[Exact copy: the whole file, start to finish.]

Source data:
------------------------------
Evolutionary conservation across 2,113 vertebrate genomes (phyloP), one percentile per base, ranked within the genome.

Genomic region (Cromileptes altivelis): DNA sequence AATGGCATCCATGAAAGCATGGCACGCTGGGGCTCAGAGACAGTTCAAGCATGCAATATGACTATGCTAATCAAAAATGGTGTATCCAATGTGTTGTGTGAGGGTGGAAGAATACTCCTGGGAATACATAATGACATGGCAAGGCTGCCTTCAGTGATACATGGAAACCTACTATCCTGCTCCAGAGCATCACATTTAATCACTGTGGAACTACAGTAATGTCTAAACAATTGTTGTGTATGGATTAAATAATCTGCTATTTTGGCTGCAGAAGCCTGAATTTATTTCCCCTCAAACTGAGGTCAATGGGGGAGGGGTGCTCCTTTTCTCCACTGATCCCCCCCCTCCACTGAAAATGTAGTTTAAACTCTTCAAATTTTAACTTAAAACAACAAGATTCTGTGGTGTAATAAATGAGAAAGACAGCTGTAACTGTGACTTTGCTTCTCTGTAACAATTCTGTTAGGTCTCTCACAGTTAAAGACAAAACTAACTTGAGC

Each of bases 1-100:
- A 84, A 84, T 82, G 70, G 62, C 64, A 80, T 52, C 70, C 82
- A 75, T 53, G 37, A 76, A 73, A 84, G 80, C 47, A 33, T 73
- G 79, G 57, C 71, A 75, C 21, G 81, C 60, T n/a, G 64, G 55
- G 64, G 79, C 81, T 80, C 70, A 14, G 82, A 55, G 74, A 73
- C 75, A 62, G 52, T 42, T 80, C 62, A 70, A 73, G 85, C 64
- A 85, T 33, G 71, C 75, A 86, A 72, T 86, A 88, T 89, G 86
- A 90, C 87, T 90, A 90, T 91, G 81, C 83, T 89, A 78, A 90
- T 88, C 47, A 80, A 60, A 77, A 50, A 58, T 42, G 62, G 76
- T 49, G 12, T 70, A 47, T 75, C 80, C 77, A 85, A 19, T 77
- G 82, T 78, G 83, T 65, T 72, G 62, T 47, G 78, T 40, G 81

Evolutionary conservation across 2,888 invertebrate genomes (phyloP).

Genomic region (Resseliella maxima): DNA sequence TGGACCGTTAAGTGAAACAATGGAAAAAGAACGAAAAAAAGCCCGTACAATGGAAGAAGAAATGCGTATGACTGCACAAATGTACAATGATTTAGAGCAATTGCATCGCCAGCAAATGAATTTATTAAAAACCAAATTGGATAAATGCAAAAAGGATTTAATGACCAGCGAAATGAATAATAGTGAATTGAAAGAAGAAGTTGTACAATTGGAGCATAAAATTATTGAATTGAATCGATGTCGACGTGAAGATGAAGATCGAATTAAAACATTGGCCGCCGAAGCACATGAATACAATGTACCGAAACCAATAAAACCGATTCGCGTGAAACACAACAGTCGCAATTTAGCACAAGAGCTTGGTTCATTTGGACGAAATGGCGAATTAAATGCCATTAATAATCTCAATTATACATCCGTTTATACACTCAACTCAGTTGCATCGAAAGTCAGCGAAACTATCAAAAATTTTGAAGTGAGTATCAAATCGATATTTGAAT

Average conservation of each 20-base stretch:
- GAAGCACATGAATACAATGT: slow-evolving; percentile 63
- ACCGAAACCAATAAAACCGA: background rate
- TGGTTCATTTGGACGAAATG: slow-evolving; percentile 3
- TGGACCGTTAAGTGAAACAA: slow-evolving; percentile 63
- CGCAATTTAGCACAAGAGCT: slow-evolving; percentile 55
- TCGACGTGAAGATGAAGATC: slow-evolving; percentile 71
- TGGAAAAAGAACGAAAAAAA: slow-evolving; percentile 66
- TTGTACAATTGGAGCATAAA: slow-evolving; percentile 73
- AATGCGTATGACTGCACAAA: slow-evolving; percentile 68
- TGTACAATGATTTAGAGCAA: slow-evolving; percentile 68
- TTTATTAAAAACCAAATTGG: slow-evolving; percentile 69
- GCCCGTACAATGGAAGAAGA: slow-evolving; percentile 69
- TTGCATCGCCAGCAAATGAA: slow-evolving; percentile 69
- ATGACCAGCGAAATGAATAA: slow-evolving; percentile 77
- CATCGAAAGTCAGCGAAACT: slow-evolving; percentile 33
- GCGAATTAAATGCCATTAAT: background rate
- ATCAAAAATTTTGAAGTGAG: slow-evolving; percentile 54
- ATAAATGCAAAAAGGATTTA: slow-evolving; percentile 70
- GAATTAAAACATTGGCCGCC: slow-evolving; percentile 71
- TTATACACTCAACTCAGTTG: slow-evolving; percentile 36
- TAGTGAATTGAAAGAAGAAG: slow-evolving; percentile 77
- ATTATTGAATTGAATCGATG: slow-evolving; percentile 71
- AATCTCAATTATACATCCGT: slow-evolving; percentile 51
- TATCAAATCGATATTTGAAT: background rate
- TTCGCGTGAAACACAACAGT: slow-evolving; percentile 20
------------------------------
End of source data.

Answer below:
Evolutionary conservation across 2,113 vertebrate genomes (phyloP), one percentile per base, ranked within the genome.

Genomic region (Cromileptes altivelis): DNA sequence AATGGCATCCATGAAAGCATGGCACGCTGGGGCTCAGAGACAGTTCAAGCATGCAATATGACTATGCTAATCAAAAATGGTGTATCCAATGTGTTGTGTGAGGGTGGAAGAATACTCCTGGGAATACATAATGACATGGCAAGGCTGCCTTCAGTGATACATGGAAACCTACTATCCTGCTCCAGAGCATCACATTTAATCACTGTGGAACTACAGTAATGTCTAAACAATTGTTGTGTATGGATTAAATAATCTGCTATTTTGGCTGCAGAAGCCTGAATTTATTTCCCCTCAAACTGAGGTCAATGGGGGAGGGGTGCTCCTTTTCTCCACTGATCCCCCCCCTCCACTGAAAATGTAGTTTAAACTCTTCAAATTTTAACTTAAAACAACAAGATTCTGTGGTGTAATAAATGAGAAAGACAGCTGTAACTGTGACTTTGCTTCTCTGTAACAATTCTGTTAGGTCTCTCACAGTTAAAGACAAAACTAACTTGAGC

Each of bases 1-100:
- A 84, A 84, T 82, G 70, G 62, C 64, A 80, T 52, C 70, C 82
- A 75, T 53, G 37, A 76, A 73, A 84, G 80, C 47, A 33, T 73
- G 79, G 57, C 71, A 75, C 21, G 81, C 60, T n/a, G 64, G 55
- G 64, G 79, C 81, T 80, C 70, A 14, G 82, A 55, G 74, A 73
- C 75, A 62, G 52, T 42, T 80, C 62, A 70, A 73, G 85, C 64
- A 85, T 33, G 71, C 75, A 86, A 72, T 86, A 88, T 89, G 86
- A 90, C 87, T 90, A 90, T 91, G 81, C 83, T 89, A 78, A 90
- T 88, C 47, A 80, A 60, A 77, A 50, A 58, T 42, G 62, G 76
- T 49, G 12, T 70, A 47, T 75, C 80, C 77, A 85, A 19, T 77
- G 82, T 78, G 83, T 65, T 72, G 62, T 47, G 78, T 40, G 81

Evolutionary conservation across 2,888 invertebrate genomes (phyloP).

Genomic region (Resseliella maxima): DNA sequence TGGACCGTTAAGTGAAACAATGGAAAAAGAACGAAAAAAAGCCCGTACAATGGAAGAAGAAATGCGTATGACTGCACAAATGTACAATGATTTAGAGCAATTGCATCGCCAGCAAATGAATTTATTAAAAACCAAATTGGATAAATGCAAAAAGGATTTAATGACCAGCGAAATGAATAATAGTGAATTGAAAGAAGAAGTTGTACAATTGGAGCATAAAATTATTGAATTGAATCGATGTCGACGTGAAGATGAAGATCGAATTAAAACATTGGCCGCCGAAGCACATGAATACAATGTACCGAAACCAATAAAACCGATTCGCGTGAAACACAACAGTCGCAATTTAGCACAAGAGCTTGGTTCATTTGGACGAAATGGCGAATTAAATGCCATTAATAATCTCAATTATACATCCGTTTATACACTCAACTCAGTTGCATCGAAAGTCAGCGAAACTATCAAAAATTTTGAAGTGAGTATCAAATCGATATTTGAAT

Average conservation of each 20-base stretch:
- GAAGCACATGAATACAATGT: slow-evolving; percentile 63
- ACCGAAACCAATAAAACCGA: background rate
- TGGTTCATTTGGACGAAATG: slow-evolving; percentile 3
- TGGACCGTTAAGTGAAACAA: slow-evolving; percentile 63
- CGCAATTTAGCACAAGAGCT: slow-evolving; percentile 55
- TCGACGTGAAGATGAAGATC: slow-evolving; percentile 71
- TGGAAAAAGAACGAAAAAAA: slow-evolving; percentile 66
- TTGTACAATTGGAGCATAAA: slow-evolving; percentile 73
- AATGCGTATGACTGCACAAA: slow-evolving; percentile 68
- TGTACAATGATTTAGAGCAA: slow-evolving; percentile 68
- TTTATTAAAAACCAAATTGG: slow-evolving; percentile 69
- GCCCGTACAATGGAAGAAGA: slow-evolving; percentile 69
- TTGCATCGCCAGCAAATGAA: slow-evolving; percentile 69
- ATGACCAGCGAAATGAATAA: slow-evolving; percentile 77
- CATCGAAAGTCAGCGAAACT: slow-evolving; percentile 33
- GCGAATTAAATGCCATTAAT: background rate
- ATCAAAAATTTTGAAGTGAG: slow-evolving; percentile 54
- ATAAATGCAAAAAGGATTTA: slow-evolving; percentile 70
- GAATTAAAACATTGGCCGCC: slow-evolving; percentile 71
- TTATACACTCAACTCAGTTG: slow-evolving; percentile 36
- TAGTGAATTGAAAGAAGAAG: slow-evolving; percentile 77
- ATTATTGAATTGAATCGATG: slow-evolving; percentile 71
- AATCTCAATTATACATCCGT: slow-evolving; percentile 51
- TATCAAATCGATATTTGAAT: background rate
- TTCGCGTGAAACACAACAGT: slow-evolving; percentile 20